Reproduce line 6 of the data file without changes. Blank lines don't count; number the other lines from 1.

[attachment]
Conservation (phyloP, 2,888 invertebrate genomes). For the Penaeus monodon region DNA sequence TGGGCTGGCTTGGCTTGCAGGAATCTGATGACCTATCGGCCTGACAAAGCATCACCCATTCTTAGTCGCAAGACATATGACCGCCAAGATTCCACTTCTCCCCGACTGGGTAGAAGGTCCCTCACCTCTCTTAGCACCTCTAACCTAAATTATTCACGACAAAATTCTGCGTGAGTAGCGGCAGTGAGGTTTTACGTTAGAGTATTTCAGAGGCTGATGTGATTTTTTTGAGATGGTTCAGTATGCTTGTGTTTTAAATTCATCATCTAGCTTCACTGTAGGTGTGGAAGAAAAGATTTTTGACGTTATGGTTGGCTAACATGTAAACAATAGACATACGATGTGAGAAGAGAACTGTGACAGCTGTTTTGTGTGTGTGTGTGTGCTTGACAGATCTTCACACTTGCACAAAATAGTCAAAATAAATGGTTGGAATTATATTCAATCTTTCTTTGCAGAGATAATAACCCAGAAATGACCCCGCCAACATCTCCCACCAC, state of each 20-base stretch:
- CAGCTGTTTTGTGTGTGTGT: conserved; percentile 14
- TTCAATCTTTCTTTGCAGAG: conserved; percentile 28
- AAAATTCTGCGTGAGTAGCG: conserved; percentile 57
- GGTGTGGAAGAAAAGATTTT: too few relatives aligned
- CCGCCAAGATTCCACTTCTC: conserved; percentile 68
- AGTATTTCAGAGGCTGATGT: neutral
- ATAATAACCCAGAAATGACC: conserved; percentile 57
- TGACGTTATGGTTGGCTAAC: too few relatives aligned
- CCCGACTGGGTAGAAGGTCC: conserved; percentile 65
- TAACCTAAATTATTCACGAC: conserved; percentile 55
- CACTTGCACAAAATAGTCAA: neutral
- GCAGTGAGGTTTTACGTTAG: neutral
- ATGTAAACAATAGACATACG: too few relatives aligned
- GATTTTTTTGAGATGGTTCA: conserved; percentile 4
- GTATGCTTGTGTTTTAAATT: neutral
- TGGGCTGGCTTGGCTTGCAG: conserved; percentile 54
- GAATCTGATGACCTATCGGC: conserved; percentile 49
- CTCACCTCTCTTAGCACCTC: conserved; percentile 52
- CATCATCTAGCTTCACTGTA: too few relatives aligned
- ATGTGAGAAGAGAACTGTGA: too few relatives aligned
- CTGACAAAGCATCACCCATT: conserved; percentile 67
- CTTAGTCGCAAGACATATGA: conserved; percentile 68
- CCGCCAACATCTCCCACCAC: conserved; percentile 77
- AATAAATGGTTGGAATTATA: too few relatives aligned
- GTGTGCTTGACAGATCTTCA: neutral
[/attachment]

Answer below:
- CCGCCAAGATTCCACTTCTC: conserved; percentile 68